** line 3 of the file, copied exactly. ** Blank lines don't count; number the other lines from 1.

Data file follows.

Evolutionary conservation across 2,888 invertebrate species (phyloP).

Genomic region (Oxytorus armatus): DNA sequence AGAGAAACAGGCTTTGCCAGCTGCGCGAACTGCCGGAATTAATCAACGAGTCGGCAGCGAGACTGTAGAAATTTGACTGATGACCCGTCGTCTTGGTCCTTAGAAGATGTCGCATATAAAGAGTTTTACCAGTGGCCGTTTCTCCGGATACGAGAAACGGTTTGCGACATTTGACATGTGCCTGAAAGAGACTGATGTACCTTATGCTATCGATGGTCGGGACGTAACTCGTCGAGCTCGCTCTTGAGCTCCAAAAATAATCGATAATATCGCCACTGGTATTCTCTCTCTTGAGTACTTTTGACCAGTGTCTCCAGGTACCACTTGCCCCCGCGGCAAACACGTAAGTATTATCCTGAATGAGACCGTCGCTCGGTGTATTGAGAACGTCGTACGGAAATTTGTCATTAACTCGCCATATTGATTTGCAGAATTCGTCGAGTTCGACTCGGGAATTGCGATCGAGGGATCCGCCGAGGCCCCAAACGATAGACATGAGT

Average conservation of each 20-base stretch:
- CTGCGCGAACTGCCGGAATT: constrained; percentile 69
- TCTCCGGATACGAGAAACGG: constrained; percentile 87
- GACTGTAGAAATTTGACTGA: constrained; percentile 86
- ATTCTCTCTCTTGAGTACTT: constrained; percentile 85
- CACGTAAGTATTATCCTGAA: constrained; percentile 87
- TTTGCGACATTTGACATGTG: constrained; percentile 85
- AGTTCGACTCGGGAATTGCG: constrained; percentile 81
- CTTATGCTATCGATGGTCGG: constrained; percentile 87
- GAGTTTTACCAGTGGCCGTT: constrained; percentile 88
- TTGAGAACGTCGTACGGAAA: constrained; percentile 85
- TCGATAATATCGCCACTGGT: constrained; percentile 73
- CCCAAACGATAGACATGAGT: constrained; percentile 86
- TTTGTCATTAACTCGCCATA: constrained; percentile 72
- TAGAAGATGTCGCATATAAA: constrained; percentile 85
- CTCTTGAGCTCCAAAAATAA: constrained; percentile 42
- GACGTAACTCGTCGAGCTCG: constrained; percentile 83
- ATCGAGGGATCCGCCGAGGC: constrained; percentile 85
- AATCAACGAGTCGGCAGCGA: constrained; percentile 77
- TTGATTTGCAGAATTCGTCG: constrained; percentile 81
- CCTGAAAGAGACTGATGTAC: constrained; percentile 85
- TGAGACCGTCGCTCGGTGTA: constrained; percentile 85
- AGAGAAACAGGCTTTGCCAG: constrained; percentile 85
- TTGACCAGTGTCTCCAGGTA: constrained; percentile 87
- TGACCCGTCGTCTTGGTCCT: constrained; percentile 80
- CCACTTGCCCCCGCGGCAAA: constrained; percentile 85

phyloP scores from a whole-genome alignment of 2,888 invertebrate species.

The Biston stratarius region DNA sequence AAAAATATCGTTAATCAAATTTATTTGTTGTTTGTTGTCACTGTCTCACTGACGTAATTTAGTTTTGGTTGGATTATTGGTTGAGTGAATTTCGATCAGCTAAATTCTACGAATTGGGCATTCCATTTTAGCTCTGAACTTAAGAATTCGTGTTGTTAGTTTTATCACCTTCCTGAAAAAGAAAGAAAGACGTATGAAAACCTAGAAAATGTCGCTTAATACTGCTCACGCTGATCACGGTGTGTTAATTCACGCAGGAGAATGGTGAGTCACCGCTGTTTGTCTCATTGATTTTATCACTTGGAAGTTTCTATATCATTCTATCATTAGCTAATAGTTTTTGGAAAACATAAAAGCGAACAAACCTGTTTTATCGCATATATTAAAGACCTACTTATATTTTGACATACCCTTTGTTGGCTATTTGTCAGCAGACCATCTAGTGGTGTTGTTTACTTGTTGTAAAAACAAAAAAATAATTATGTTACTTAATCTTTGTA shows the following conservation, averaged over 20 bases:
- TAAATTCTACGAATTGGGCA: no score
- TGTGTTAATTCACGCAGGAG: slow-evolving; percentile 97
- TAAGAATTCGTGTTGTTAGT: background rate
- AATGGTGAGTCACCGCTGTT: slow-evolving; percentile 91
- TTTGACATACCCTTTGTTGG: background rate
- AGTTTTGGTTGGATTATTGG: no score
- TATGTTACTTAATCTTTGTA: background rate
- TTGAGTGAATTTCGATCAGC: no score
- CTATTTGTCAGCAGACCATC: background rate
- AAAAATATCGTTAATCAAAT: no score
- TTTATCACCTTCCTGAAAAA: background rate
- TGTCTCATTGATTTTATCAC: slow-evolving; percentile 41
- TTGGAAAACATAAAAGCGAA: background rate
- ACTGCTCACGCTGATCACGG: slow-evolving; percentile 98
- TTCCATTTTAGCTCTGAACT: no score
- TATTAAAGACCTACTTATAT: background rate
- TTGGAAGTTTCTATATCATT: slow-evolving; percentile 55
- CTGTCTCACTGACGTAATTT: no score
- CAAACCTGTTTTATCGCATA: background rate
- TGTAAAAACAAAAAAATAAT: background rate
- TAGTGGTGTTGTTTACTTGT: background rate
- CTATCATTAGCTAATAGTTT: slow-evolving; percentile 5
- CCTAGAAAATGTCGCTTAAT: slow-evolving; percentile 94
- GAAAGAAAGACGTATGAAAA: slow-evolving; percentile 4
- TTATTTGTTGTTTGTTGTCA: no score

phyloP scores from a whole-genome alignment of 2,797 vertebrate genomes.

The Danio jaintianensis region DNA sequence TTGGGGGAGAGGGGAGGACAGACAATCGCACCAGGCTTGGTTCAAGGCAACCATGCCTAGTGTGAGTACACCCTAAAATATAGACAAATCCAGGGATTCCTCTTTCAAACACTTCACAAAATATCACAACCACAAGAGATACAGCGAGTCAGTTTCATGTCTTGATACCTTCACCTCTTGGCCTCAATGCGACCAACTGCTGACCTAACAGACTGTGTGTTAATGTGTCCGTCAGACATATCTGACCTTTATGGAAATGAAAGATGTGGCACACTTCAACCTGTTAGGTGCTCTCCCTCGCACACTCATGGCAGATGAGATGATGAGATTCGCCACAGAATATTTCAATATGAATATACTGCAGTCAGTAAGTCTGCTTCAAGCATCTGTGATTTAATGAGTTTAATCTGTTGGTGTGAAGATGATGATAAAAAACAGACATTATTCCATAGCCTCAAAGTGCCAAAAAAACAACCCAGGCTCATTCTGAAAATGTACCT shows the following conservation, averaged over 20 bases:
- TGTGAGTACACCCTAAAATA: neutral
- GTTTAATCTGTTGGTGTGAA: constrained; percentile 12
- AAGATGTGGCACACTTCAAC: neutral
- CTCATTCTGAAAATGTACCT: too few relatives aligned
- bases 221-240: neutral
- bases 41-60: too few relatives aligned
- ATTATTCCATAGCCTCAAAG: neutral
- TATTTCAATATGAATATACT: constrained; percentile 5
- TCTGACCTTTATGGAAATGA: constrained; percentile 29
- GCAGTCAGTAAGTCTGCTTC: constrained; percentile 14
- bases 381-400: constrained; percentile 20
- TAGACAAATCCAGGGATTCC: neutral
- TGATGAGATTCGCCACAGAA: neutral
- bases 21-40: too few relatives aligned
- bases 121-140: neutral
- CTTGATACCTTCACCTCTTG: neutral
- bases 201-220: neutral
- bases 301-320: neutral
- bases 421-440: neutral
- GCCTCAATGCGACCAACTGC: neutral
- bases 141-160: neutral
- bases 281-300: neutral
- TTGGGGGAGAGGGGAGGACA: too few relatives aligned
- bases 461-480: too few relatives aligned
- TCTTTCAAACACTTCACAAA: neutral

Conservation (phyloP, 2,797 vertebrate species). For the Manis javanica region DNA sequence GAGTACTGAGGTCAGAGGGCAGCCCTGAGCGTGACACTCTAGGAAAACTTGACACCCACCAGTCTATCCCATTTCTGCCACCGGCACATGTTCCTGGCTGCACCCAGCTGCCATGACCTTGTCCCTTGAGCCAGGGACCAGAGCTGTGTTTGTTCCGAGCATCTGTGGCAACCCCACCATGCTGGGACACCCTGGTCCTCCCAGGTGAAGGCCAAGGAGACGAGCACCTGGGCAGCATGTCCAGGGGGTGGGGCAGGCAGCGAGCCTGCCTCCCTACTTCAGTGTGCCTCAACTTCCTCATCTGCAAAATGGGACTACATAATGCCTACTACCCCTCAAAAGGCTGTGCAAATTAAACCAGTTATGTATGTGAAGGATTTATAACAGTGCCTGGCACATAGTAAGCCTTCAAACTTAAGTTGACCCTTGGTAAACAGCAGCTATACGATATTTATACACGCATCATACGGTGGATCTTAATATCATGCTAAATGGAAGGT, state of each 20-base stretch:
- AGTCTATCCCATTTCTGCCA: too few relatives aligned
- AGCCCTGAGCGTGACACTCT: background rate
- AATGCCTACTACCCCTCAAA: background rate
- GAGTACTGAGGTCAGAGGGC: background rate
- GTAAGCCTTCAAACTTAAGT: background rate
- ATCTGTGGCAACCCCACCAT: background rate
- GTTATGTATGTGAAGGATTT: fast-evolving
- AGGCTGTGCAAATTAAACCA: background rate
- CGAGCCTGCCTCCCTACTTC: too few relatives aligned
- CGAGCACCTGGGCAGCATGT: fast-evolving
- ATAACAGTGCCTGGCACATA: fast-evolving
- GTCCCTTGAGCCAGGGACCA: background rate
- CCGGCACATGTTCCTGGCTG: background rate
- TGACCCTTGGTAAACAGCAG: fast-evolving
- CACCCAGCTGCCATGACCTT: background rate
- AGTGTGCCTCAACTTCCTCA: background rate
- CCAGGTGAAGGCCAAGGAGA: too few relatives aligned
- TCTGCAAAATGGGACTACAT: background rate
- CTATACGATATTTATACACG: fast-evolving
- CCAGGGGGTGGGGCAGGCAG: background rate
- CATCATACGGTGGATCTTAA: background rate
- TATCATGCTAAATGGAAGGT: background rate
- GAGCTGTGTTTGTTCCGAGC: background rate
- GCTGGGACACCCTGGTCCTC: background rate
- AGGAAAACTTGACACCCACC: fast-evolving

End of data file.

Average conservation of each 20-base stretch: